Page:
Personal health budgets present an opportunity to improve outcomes for those with long-term mental health conditions. When well implemented to offer choice and flexibility, they offer one potentially effective tool for facilitating people's personal recovery, offering the chance of better outcomes for individuals at lower overall cost to the NHS. However, they are not without their risks and challenges, particularly to the long-term sustainability of existing community-based services. Greater clarity from government about the nature and timetable for the roll-out of PHBs in mental health will be essential. Full engagement with psychiatrists will be critical to the success of PHBs but the profession has so far not been significantly involved in shaping the policy or its implementation. We invite you to continue the debate.

Box 4 Case study 4: Using a social care budget for external support

Paul is a man in his 30s with obsessive-compulsive disorder and Asperger syndrome. He had found it very difficult to be socially active, but with the support of community mental health team psychiatry, psychology and occupational therapy he began to access groups for people with Asperger syndrome. Although he became more engaged in the community, it created challenges for him as he encountered difficult feelings that he interpreted as mental health crises and began using mental health services more frequently. He used a social care budget to hire a support worker from the National Autistic Society who helped him discuss, understand and manage these feelings as they arose. His use of mental health services has subsequently reduced and he also feels happier.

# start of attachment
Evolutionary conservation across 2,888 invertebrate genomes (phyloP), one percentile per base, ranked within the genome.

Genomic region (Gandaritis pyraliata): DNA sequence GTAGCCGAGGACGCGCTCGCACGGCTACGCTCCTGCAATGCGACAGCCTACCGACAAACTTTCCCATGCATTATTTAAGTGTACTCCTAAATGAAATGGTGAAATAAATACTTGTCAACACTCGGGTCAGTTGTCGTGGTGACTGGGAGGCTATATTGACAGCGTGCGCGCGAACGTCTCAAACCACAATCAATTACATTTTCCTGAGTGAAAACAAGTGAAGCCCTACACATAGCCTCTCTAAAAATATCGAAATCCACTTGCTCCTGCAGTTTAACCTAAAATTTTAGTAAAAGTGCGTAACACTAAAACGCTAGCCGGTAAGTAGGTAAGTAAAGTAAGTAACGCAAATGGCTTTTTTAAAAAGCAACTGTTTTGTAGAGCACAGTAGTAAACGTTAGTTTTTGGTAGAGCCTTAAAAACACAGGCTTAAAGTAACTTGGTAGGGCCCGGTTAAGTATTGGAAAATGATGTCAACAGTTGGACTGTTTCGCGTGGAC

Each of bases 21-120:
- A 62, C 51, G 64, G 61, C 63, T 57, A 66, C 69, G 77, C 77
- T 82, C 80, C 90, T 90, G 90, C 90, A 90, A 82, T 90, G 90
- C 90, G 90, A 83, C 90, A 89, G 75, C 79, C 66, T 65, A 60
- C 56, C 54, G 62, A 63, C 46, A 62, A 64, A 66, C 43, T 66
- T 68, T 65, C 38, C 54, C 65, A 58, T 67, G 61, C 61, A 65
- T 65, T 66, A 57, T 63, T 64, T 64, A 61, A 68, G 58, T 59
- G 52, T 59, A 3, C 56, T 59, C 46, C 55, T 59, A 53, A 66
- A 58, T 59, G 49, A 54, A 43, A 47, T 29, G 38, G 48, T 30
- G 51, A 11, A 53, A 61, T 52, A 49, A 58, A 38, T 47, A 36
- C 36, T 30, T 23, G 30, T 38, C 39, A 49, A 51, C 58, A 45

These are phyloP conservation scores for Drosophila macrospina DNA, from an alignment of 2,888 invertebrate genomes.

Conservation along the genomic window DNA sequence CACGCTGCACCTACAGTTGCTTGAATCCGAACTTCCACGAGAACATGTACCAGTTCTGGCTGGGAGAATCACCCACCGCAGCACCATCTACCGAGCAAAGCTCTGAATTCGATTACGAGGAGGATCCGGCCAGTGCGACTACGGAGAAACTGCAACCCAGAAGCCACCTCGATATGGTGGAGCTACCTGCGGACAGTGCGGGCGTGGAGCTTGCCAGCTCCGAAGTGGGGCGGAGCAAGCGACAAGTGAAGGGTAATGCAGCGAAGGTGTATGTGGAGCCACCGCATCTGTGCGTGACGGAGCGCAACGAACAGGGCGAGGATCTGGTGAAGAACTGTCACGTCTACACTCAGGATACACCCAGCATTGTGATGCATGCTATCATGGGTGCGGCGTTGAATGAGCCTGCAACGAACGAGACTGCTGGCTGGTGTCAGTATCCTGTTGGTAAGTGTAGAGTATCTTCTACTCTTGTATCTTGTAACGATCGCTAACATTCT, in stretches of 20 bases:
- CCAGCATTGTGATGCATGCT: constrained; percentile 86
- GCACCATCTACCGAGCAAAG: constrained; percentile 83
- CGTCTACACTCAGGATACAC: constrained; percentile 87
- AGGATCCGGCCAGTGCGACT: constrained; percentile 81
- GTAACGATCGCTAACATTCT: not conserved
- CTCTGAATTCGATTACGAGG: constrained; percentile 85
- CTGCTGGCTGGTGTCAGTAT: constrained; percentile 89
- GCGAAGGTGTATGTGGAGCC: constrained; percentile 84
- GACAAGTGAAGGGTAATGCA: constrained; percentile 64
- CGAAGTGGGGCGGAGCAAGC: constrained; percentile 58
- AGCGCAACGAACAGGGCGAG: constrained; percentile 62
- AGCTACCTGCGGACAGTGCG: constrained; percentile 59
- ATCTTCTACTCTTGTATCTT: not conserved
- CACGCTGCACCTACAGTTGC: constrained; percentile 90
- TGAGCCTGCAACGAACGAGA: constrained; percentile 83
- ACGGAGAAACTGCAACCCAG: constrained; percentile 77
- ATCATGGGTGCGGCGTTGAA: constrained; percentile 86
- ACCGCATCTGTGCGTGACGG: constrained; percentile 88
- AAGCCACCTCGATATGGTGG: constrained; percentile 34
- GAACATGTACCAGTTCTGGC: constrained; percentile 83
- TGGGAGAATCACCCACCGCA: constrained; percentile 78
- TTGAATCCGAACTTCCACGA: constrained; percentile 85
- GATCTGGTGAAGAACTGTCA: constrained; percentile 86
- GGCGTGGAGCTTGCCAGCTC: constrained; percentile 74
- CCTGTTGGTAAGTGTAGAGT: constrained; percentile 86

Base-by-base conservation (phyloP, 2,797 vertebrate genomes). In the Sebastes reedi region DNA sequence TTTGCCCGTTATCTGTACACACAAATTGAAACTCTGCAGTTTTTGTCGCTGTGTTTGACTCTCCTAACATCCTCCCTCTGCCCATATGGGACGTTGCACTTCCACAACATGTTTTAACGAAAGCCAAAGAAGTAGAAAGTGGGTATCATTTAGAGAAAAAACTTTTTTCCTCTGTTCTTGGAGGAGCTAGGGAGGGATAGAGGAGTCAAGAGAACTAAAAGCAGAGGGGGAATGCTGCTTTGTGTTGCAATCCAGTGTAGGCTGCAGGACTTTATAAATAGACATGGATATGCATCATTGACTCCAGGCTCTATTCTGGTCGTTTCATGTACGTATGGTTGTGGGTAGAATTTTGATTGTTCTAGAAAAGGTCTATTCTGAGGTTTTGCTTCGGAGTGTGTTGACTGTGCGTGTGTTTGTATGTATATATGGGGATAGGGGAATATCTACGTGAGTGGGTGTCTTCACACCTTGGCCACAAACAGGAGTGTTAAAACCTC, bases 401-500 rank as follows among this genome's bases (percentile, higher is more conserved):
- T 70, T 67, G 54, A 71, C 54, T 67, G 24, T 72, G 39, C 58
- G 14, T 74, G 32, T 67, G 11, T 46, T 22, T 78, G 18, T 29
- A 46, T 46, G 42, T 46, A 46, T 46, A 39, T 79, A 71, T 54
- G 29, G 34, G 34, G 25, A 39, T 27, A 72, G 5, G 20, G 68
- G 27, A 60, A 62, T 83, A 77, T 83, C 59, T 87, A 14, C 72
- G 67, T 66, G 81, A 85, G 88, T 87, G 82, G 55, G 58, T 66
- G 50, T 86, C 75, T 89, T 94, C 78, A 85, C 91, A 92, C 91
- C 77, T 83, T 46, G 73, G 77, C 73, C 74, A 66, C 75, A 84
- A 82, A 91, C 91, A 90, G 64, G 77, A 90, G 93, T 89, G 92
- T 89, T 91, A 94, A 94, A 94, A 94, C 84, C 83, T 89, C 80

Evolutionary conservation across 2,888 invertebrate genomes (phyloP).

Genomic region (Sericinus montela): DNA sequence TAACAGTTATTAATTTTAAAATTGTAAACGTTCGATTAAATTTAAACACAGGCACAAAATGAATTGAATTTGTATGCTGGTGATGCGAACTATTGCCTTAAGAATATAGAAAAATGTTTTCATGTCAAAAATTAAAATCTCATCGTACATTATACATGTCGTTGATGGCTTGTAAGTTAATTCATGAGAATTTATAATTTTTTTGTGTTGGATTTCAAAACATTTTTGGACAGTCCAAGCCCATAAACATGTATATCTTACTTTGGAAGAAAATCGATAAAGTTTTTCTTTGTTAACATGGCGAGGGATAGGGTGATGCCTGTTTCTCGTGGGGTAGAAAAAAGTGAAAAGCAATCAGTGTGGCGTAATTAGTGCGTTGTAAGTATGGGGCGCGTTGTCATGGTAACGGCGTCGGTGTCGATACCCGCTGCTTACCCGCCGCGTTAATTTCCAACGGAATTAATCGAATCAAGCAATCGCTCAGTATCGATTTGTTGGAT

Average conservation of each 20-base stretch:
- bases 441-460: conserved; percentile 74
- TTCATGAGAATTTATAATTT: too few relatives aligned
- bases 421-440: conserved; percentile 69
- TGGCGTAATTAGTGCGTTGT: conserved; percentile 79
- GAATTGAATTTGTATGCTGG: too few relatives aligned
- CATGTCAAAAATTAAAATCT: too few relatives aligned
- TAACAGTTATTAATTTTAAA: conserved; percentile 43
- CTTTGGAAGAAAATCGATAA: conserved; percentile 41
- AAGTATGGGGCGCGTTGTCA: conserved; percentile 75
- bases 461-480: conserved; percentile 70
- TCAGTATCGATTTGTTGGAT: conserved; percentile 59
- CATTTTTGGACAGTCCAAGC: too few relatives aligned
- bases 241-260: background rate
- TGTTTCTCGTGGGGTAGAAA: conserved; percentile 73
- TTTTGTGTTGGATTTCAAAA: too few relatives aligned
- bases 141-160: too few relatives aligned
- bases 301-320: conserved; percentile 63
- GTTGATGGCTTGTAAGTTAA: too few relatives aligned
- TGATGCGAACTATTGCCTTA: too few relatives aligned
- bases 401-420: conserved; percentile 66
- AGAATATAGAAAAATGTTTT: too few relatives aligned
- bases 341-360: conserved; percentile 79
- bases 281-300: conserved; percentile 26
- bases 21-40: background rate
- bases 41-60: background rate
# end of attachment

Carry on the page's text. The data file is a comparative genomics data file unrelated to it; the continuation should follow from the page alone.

This paper was developed in collaboration with the Policy Unit and the Personal Health Budgets Advisory Group of the Royal College of Psychiatrists.


Declaration of interest

V.A. has worked as an independent consultant for the Department of Health, England and is mental health lead for the Personal Health Budgets Delivery Programme, NHS England.